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Re: Updated Server Response Section of TPE

From: Rigo Wenning <rigo@w3.org>
Date: Tue, 29 May 2012 22:24:54 +0200
To: public-tracking@w3.org, "Roy T. Fielding" <fielding@gbiv.com>
Message-ID: <1543245.iW8ZEx1NLG@hegel.sophia.w3.org>
Hi Roy, 

already in the introduction (5.1), the summary sounds like we have a 
fundamental disagreement on what DNT should do or be..

It says:
The Tracking Protection protocol is designed to be applicable regardless of 
the response from servers that receive the tracking preference expression, 
allowing conformance to be achieved without impacting the operational 
performance of site resources.

This means you assume that a browser can send DNT;1 into the wild and expect 
that to work. I doubt it will work or that anybody can assume anything by 
sending some token to someone. The browser can only be sure if in the 
corresponding response from the server received (e.g. together with the 
200OK message) there is some DNT ACK header. I don't want to teach a legal 
class here, but there is a fundamental difference between sending something 
and a matching message exchange. 

It all burns down to what we call a conforming implementation. A tool that 
blindly sends some DNT;0 or DNT;1 with every request and doesn't do anything 
else isn't good enough IMHO and will also be unable to express consent. I 
also fear that having such tools being conformant is calling for trouble. We 
will have some tools only sending DNT;0 with requests and other tools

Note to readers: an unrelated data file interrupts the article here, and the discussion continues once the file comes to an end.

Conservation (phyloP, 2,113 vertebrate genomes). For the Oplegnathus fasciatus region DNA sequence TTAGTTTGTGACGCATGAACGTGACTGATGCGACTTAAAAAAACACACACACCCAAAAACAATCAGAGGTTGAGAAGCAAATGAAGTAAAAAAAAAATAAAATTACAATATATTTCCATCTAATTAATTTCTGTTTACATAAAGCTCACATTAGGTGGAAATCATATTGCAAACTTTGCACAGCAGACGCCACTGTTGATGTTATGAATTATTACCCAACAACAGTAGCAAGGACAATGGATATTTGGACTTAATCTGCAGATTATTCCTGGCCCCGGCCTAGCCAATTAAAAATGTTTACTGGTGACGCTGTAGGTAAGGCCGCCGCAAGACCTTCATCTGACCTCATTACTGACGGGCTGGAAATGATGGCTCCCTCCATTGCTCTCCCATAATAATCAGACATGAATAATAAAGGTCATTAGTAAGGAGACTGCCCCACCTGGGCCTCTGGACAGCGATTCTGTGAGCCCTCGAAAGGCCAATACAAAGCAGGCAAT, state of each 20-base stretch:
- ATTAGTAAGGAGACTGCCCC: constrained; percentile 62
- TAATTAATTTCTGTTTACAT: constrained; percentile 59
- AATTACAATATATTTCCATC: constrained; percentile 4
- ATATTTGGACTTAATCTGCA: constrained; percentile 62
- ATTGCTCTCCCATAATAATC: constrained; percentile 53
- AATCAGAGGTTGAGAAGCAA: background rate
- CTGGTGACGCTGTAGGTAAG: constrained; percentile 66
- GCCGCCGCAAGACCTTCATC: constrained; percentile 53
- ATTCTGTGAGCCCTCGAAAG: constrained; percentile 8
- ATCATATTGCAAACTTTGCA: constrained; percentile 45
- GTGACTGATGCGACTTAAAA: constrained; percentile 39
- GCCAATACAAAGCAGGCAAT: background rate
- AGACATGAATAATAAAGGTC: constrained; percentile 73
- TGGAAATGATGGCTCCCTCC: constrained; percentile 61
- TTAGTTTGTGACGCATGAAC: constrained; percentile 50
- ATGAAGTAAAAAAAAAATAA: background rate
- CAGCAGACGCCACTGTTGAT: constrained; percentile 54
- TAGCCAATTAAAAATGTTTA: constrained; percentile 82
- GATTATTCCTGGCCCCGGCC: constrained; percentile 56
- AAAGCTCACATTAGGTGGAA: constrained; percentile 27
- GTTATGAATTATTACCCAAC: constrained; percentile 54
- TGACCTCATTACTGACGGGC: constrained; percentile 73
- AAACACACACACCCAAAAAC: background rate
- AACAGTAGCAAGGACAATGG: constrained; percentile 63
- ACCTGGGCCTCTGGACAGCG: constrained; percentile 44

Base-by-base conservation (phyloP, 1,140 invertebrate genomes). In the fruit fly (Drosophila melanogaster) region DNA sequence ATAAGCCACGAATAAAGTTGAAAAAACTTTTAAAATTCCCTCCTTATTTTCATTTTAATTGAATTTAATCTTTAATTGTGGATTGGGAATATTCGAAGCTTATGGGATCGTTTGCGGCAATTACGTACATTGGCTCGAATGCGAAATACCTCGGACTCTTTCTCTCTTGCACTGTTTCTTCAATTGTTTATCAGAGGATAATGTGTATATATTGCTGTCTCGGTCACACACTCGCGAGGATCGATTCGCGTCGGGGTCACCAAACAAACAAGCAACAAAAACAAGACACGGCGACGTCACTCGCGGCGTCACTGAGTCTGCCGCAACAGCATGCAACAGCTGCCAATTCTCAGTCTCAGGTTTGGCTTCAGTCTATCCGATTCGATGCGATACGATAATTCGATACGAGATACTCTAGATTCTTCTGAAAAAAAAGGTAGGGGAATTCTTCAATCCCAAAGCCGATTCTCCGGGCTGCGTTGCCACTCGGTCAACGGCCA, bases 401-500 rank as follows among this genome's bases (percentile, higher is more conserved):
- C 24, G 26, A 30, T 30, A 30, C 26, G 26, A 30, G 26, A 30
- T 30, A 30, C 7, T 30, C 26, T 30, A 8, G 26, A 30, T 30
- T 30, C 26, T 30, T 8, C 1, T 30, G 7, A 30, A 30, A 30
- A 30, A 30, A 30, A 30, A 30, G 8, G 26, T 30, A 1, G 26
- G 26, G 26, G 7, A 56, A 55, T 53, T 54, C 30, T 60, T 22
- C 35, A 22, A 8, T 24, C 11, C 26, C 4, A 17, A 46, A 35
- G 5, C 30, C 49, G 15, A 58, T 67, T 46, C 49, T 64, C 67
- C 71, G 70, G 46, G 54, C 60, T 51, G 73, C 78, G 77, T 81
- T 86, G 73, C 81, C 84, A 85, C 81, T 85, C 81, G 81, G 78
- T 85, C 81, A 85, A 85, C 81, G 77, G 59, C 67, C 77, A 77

(extensions, local proxies and what have you) that will send DNT;1 
regardless. I don't want those to be conformant implementations. They will 
call themselves DNT and the term is not protected, but the W3C version 
already acquired some renown.

So the server MAY respond is not strong enough. Either it MUST respond (via 
the header) or it MUST respond to the first request or it MUST be bound via 
the semantics in the well-known location for all requests. Perhaps we agree 
and it is only a matter of wording.

Furthermore, there is wording missing that is important for the consent to 
become semantically possible. Namely that when sending DNT;1 and receiving 
t3, the browser can assume that the site does not honor DNT. (and start the 
blocking tools)

Again, the document currently reflects the tracking status as WKL only. I 
already objected to that. If you need a complete re-write of that section  
la sauce Rigo, tell me and I will do it. If a user agent checks the tracking 
status at the well known URI and gets an error, the User Agent still has the 
header. I would even go so far to assert that a header is already in the 
response with the content. And only if there is no header, a UA should make 
the additional round trip to check that WKL. This spares one round trip. 
Aren't the browsers competing on speed anymore?

The header is not a supplement to the tracking status resource. The WKL and 
tracking status resource is an alternative to the header. 

The W3C site has over 50 000 resources in datespace with different ACL that 
will trigger different tracking feedback messages depending on the ACL. A 
WKL would mean that the entire site with tracking status has to be 
reproduced under the WKL. A header is simpler and cleaner. 

If you want to have more tracking status information in a well-known 
location, we may start to talk about reviving P3P. There are nice semantics 
that your tracking status could benefit from, e.g. who is responsible for 
the data processing (data controller), retention times and other useful 
information. But semantically, this is not responding anymore, this is 
announcing a policy. 

Roy, so if you disagree, I think we have to raise an issue so this is 
correctly tracked.

Best, 

Rigo








On Tuesday 22 May 2012 15:47:15 Matthias Schunter wrote:
> Hi Folks,
> 
> Roy has drafted an updated section 5 on server responses. It is posted at:
> 
> http://www.w3.org/2011/tracking-protection/drafts/tracking-dnt.html#respon
> ding
> 
> Please review the update and comment to the mailing list.
> 
> 
> Regards,
> matthias
Received on Tuesday, 29 May 2012 20:25:24 UTC

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